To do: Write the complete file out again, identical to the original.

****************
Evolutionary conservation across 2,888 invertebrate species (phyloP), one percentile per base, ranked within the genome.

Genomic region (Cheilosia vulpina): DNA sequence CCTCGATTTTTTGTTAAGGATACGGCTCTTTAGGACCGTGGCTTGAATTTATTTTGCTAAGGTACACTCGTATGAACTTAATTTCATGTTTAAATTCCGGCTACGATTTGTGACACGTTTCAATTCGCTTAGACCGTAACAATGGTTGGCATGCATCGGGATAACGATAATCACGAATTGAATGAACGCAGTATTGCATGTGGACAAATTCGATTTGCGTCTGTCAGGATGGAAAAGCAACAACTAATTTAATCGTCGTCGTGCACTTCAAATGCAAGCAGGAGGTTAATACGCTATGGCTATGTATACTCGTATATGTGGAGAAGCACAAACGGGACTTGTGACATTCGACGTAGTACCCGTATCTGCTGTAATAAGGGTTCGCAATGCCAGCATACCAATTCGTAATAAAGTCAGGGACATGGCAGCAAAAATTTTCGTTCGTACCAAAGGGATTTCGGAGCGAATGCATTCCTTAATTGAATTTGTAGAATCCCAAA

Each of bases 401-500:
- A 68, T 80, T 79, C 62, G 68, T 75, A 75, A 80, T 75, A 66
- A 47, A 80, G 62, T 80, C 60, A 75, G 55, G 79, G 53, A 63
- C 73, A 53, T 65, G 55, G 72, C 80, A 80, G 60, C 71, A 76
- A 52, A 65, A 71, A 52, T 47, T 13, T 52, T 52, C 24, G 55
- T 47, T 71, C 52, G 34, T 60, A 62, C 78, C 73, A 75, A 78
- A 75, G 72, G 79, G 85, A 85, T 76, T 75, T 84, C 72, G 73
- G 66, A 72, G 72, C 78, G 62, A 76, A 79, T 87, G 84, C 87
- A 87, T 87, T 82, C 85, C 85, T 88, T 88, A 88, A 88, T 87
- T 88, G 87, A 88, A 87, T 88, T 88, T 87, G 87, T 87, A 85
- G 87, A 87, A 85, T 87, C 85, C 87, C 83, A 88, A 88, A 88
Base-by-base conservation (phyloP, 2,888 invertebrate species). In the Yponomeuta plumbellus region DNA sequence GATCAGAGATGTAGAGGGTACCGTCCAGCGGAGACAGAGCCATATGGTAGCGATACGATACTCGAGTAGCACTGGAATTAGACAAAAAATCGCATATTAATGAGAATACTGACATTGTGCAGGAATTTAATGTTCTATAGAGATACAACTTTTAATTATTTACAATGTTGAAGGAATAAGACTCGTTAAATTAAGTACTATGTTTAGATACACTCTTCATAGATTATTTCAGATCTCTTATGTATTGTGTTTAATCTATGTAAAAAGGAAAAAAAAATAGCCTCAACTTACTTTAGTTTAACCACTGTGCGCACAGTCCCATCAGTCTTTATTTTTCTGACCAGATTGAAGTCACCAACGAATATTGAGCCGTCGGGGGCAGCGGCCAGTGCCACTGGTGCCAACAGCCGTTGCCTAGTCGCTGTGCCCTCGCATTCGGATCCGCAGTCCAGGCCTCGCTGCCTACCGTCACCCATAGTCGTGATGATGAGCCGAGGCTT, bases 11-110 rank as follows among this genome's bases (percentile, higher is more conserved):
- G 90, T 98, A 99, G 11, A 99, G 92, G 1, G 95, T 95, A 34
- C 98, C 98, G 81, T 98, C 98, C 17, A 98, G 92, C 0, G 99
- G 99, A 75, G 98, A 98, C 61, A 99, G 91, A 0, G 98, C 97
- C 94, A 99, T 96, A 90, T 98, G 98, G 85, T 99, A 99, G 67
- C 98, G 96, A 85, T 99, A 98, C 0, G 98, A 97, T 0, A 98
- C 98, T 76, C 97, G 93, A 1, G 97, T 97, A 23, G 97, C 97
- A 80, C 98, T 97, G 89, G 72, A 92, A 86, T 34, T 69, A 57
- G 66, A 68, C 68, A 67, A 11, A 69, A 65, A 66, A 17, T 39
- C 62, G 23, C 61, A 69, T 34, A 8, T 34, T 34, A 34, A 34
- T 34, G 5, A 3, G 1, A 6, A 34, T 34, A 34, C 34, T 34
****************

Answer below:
Evolutionary conservation across 2,888 invertebrate species (phyloP), one percentile per base, ranked within the genome.

Genomic region (Cheilosia vulpina): DNA sequence CCTCGATTTTTTGTTAAGGATACGGCTCTTTAGGACCGTGGCTTGAATTTATTTTGCTAAGGTACACTCGTATGAACTTAATTTCATGTTTAAATTCCGGCTACGATTTGTGACACGTTTCAATTCGCTTAGACCGTAACAATGGTTGGCATGCATCGGGATAACGATAATCACGAATTGAATGAACGCAGTATTGCATGTGGACAAATTCGATTTGCGTCTGTCAGGATGGAAAAGCAACAACTAATTTAATCGTCGTCGTGCACTTCAAATGCAAGCAGGAGGTTAATACGCTATGGCTATGTATACTCGTATATGTGGAGAAGCACAAACGGGACTTGTGACATTCGACGTAGTACCCGTATCTGCTGTAATAAGGGTTCGCAATGCCAGCATACCAATTCGTAATAAAGTCAGGGACATGGCAGCAAAAATTTTCGTTCGTACCAAAGGGATTTCGGAGCGAATGCATTCCTTAATTGAATTTGTAGAATCCCAAA

Each of bases 401-500:
- A 68, T 80, T 79, C 62, G 68, T 75, A 75, A 80, T 75, A 66
- A 47, A 80, G 62, T 80, C 60, A 75, G 55, G 79, G 53, A 63
- C 73, A 53, T 65, G 55, G 72, C 80, A 80, G 60, C 71, A 76
- A 52, A 65, A 71, A 52, T 47, T 13, T 52, T 52, C 24, G 55
- T 47, T 71, C 52, G 34, T 60, A 62, C 78, C 73, A 75, A 78
- A 75, G 72, G 79, G 85, A 85, T 76, T 75, T 84, C 72, G 73
- G 66, A 72, G 72, C 78, G 62, A 76, A 79, T 87, G 84, C 87
- A 87, T 87, T 82, C 85, C 85, T 88, T 88, A 88, A 88, T 87
- T 88, G 87, A 88, A 87, T 88, T 88, T 87, G 87, T 87, A 85
- G 87, A 87, A 85, T 87, C 85, C 87, C 83, A 88, A 88, A 88
Base-by-base conservation (phyloP, 2,888 invertebrate species). In the Yponomeuta plumbellus region DNA sequence GATCAGAGATGTAGAGGGTACCGTCCAGCGGAGACAGAGCCATATGGTAGCGATACGATACTCGAGTAGCACTGGAATTAGACAAAAAATCGCATATTAATGAGAATACTGACATTGTGCAGGAATTTAATGTTCTATAGAGATACAACTTTTAATTATTTACAATGTTGAAGGAATAAGACTCGTTAAATTAAGTACTATGTTTAGATACACTCTTCATAGATTATTTCAGATCTCTTATGTATTGTGTTTAATCTATGTAAAAAGGAAAAAAAAATAGCCTCAACTTACTTTAGTTTAACCACTGTGCGCACAGTCCCATCAGTCTTTATTTTTCTGACCAGATTGAAGTCACCAACGAATATTGAGCCGTCGGGGGCAGCGGCCAGTGCCACTGGTGCCAACAGCCGTTGCCTAGTCGCTGTGCCCTCGCATTCGGATCCGCAGTCCAGGCCTCGCTGCCTACCGTCACCCATAGTCGTGATGATGAGCCGAGGCTT, bases 11-110 rank as follows among this genome's bases (percentile, higher is more conserved):
- G 90, T 98, A 99, G 11, A 99, G 92, G 1, G 95, T 95, A 34
- C 98, C 98, G 81, T 98, C 98, C 17, A 98, G 92, C 0, G 99
- G 99, A 75, G 98, A 98, C 61, A 99, G 91, A 0, G 98, C 97
- C 94, A 99, T 96, A 90, T 98, G 98, G 85, T 99, A 99, G 67
- C 98, G 96, A 85, T 99, A 98, C 0, G 98, A 97, T 0, A 98
- C 98, T 76, C 97, G 93, A 1, G 97, T 97, A 23, G 97, C 97
- A 80, C 98, T 97, G 89, G 72, A 92, A 86, T 34, T 69, A 57
- G 66, A 68, C 68, A 67, A 11, A 69, A 65, A 66, A 17, T 39
- C 62, G 23, C 61, A 69, T 34, A 8, T 34, T 34, A 34, A 34
- T 34, G 5, A 3, G 1, A 6, A 34, T 34, A 34, C 34, T 34